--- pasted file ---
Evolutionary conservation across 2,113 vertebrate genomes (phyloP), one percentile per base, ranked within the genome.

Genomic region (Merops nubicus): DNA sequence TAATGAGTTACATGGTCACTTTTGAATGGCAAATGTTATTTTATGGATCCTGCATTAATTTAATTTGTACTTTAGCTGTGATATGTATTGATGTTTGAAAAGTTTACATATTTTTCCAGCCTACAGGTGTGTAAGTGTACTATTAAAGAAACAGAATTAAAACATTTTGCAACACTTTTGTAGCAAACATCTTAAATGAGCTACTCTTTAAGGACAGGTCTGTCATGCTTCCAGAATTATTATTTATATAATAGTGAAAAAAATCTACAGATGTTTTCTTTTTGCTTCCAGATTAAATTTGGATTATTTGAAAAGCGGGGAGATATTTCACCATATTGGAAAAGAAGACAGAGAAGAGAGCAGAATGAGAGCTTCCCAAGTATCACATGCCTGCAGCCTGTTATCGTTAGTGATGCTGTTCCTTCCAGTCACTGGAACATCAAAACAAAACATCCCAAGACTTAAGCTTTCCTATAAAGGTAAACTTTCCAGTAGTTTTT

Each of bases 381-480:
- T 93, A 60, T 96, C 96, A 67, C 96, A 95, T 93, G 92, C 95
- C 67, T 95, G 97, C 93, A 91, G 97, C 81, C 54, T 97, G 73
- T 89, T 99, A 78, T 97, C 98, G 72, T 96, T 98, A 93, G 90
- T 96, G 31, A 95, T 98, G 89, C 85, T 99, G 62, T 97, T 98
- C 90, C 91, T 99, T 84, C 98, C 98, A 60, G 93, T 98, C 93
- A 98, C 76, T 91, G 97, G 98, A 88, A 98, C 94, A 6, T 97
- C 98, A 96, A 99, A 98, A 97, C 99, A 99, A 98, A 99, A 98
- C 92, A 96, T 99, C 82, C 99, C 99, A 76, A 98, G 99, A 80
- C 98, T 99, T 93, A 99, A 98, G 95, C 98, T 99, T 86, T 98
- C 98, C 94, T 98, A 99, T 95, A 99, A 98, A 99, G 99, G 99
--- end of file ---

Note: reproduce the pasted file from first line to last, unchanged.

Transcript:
Evolutionary conservation across 2,113 vertebrate genomes (phyloP), one percentile per base, ranked within the genome.

Genomic region (Merops nubicus): DNA sequence TAATGAGTTACATGGTCACTTTTGAATGGCAAATGTTATTTTATGGATCCTGCATTAATTTAATTTGTACTTTAGCTGTGATATGTATTGATGTTTGAAAAGTTTACATATTTTTCCAGCCTACAGGTGTGTAAGTGTACTATTAAAGAAACAGAATTAAAACATTTTGCAACACTTTTGTAGCAAACATCTTAAATGAGCTACTCTTTAAGGACAGGTCTGTCATGCTTCCAGAATTATTATTTATATAATAGTGAAAAAAATCTACAGATGTTTTCTTTTTGCTTCCAGATTAAATTTGGATTATTTGAAAAGCGGGGAGATATTTCACCATATTGGAAAAGAAGACAGAGAAGAGAGCAGAATGAGAGCTTCCCAAGTATCACATGCCTGCAGCCTGTTATCGTTAGTGATGCTGTTCCTTCCAGTCACTGGAACATCAAAACAAAACATCCCAAGACTTAAGCTTTCCTATAAAGGTAAACTTTCCAGTAGTTTTT

Each of bases 381-480:
- T 93, A 60, T 96, C 96, A 67, C 96, A 95, T 93, G 92, C 95
- C 67, T 95, G 97, C 93, A 91, G 97, C 81, C 54, T 97, G 73
- T 89, T 99, A 78, T 97, C 98, G 72, T 96, T 98, A 93, G 90
- T 96, G 31, A 95, T 98, G 89, C 85, T 99, G 62, T 97, T 98
- C 90, C 91, T 99, T 84, C 98, C 98, A 60, G 93, T 98, C 93
- A 98, C 76, T 91, G 97, G 98, A 88, A 98, C 94, A 6, T 97
- C 98, A 96, A 99, A 98, A 97, C 99, A 99, A 98, A 99, A 98
- C 92, A 96, T 99, C 82, C 99, C 99, A 76, A 98, G 99, A 80
- C 98, T 99, T 93, A 99, A 98, G 95, C 98, T 99, T 86, T 98
- C 98, C 94, T 98, A 99, T 95, A 99, A 98, A 99, G 99, G 99